The adjtime file, while named for its historical purpose of controlling adjustments only, actually contains other information for use by hwclock in remembering information from one invocation to the next. Here's an example of my bug closing credentials: Look at Bug Killers: http://www.commit-digest.org/issues/2006-04-30/ Lex. Join them; it only takes a minute: Sign up Here's how it works: Anybody can ask a question Anybody can answer The best answers are voted up and rise to the http://rinfix.com/cannot-access/ubuntu-cannot-access-ppa.html When I -o loop mounted the initrd, the kernel didn't autoload loop.ko.
Therefore, when hwclock is told that it is in local time, it assumes it is in the 'correct' local time and makes no adjustments to the time read from it. This is a decimal integer. I expect someone else would know though. However, most systems are configured to exchange values between these two clocks at startup and shutdown.
Giovanni Novelli (giovanni-novelli) wrote on 2005-06-18: #33 (In reply to comment #29) > Those are two separate issues (this message, and the clock skew) Indeed, I see that fixing boot sequence Ubuntu manuals go Provided by: util-linux_2.27.1-6ubuntu2_i386 NAME hwclock - read or set the hardware clock (RTC) SYNOPSIS hwclock [function] [option...] DESCRIPTION hwclock is a tool for accessing the Hardware Clock. It works like this: hwclock keeps a file, /etc/adjtime, that keeps some historical information. his comment is here Thus, if you have one of these machines, hwclock cannot set the year after 1999 and cannot use the value of the clock as the true time in the normal way.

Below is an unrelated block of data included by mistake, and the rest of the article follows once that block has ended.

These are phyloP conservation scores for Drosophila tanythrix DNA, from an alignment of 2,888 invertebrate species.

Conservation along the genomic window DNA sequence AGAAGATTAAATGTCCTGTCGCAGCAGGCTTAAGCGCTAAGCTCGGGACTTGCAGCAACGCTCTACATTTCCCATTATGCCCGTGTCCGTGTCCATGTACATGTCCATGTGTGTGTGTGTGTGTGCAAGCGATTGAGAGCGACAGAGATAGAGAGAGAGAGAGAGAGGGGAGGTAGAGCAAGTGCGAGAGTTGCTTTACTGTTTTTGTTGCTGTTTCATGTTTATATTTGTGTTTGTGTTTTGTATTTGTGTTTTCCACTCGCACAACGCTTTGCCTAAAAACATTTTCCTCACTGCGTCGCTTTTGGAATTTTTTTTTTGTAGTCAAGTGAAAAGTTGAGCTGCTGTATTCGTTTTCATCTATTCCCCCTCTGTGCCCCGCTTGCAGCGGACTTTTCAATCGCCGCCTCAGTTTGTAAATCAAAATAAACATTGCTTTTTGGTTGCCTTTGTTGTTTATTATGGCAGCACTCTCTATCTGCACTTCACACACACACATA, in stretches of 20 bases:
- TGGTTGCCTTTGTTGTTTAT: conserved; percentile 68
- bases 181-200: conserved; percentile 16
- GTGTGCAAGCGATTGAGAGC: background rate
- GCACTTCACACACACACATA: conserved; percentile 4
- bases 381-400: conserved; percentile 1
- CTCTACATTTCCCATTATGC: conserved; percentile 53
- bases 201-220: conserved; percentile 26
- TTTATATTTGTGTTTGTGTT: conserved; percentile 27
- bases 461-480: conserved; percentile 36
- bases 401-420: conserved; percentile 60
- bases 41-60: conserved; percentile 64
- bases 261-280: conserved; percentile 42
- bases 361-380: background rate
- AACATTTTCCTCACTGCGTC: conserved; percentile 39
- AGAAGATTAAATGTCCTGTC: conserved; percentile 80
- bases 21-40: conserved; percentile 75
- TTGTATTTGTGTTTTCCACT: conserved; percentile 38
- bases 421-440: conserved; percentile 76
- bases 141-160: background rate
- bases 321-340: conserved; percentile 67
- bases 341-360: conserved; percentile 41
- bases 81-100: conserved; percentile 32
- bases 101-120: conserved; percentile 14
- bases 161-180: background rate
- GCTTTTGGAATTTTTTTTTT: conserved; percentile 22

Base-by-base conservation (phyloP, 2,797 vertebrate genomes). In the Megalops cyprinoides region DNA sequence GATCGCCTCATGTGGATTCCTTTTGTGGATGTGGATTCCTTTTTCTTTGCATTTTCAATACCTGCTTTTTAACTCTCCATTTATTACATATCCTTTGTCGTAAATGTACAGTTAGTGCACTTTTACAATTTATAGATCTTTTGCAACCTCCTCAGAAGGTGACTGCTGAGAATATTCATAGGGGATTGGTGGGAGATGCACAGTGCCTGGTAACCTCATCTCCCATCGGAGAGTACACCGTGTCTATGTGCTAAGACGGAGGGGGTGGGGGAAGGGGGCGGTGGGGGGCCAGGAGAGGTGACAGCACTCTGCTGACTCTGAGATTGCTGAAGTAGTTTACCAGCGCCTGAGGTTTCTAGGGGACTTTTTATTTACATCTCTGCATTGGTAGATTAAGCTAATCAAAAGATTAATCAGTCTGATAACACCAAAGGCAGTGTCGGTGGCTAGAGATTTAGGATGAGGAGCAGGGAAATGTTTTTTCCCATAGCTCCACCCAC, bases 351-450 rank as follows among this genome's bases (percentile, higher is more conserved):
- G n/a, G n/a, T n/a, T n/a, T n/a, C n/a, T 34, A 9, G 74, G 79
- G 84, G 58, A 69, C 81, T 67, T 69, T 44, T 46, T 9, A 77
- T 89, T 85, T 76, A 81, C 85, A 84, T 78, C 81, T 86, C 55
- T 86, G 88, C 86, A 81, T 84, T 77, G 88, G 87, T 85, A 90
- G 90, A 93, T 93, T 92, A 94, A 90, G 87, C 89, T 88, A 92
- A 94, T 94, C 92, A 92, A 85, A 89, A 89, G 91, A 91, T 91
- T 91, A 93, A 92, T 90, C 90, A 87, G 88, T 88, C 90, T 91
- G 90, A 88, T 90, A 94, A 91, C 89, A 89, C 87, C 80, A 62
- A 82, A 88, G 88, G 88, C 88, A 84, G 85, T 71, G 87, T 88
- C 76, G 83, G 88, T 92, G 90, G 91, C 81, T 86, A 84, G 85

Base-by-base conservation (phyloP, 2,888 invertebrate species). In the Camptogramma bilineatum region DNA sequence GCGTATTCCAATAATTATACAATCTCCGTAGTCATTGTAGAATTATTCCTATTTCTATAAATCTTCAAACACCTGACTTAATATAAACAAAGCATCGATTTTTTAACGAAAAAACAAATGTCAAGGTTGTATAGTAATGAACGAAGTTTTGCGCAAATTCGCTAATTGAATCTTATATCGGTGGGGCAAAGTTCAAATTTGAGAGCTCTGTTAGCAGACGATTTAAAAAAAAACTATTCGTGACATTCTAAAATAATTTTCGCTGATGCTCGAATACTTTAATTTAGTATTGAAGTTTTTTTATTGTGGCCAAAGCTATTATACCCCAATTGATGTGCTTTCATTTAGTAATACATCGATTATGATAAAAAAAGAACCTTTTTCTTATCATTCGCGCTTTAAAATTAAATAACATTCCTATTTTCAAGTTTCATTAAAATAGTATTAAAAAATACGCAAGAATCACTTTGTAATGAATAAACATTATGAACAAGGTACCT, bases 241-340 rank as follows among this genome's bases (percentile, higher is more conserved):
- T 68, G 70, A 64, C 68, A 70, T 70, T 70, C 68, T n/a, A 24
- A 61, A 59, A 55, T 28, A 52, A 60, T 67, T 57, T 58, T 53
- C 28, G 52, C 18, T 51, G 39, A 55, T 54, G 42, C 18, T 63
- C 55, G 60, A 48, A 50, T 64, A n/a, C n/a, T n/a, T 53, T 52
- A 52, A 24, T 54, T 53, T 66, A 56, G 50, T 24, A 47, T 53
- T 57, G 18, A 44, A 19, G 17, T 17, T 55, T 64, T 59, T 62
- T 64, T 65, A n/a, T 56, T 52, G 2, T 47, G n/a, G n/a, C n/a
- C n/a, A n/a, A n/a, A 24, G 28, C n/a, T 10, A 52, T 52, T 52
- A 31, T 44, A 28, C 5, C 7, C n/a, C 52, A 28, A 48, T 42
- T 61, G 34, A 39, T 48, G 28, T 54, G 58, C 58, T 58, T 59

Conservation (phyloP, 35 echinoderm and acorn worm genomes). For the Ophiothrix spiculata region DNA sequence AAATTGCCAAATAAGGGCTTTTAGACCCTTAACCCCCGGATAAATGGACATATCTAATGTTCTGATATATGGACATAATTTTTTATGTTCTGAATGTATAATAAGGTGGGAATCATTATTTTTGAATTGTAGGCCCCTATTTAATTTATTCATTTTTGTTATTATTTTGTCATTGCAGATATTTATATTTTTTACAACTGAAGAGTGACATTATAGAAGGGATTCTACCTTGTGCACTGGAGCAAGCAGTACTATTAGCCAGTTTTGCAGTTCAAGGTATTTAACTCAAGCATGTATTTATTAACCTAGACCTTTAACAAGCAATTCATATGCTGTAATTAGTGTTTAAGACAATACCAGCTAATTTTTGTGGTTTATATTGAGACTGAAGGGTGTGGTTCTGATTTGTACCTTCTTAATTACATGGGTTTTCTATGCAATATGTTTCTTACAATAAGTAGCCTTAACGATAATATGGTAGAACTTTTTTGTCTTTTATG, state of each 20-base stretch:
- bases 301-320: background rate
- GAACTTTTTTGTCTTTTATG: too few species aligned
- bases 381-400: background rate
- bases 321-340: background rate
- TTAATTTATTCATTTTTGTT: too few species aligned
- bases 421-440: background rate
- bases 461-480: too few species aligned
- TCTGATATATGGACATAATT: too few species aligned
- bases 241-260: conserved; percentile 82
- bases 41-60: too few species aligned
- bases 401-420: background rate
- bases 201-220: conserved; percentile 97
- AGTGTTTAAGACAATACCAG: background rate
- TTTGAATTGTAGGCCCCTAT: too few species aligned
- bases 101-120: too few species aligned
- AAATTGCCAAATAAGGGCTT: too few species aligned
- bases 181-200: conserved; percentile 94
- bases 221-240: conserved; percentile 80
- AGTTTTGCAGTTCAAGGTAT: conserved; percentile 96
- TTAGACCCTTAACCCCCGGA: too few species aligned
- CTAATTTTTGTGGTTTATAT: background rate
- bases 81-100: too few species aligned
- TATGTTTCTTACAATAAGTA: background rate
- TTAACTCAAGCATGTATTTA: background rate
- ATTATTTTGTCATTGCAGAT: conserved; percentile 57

The "toy" in the option name refers to the Time Of Year facility of the machine. --srm This option is equivalent to --epoch=1900 and is used to specify the most common But don't be misled -- almost nobody cares what timezone the kernel thinks it is in. I eventually moved to another provider because GoDaddy wouldn't fix their clock. share|improve this answer edited Jul 11 '09 at 21:14 answered Jul 11 '09 at 19:12 Igal Serban 1,447106 i think its Xen –Tim Jul 11 '09 at 20:27
Here's a quick fix for your problem! Suppose you start with no adjtime file. There are two completely separate hardware devices running at their own speed and drifting away from the 'correct' time at their own rates. See the --getepoch option for details. --predict Predict what the RTC will read at time given by the --date option based on the adjtime file.
This mode (we'll call it "11 minute mode") is off until something turns it on. If the kernel timezone value is wrong, the vfat filesystem will report and set the wrong timestamps on files. Then when an application such as a World Clock needs the South_Pole timezone file; or an email MTA, or hwclock needs the UTC timezone file; they fetch it from the root The System Time is not an integer, though.
Note that when using this capability and the Hardware Clock timescale configuration is changed, then a reboot is required to notify the kernel. How does this sound? Is there any problem left in this bug that is neither already fixed nor related to module loading (which isn't a problem in util-linux)? more stack exchange communities company blog Stack Exchange Inbox Reputation and Badges sign up log in tour help Tour Start here for a quick overview of the site Help Center Detailed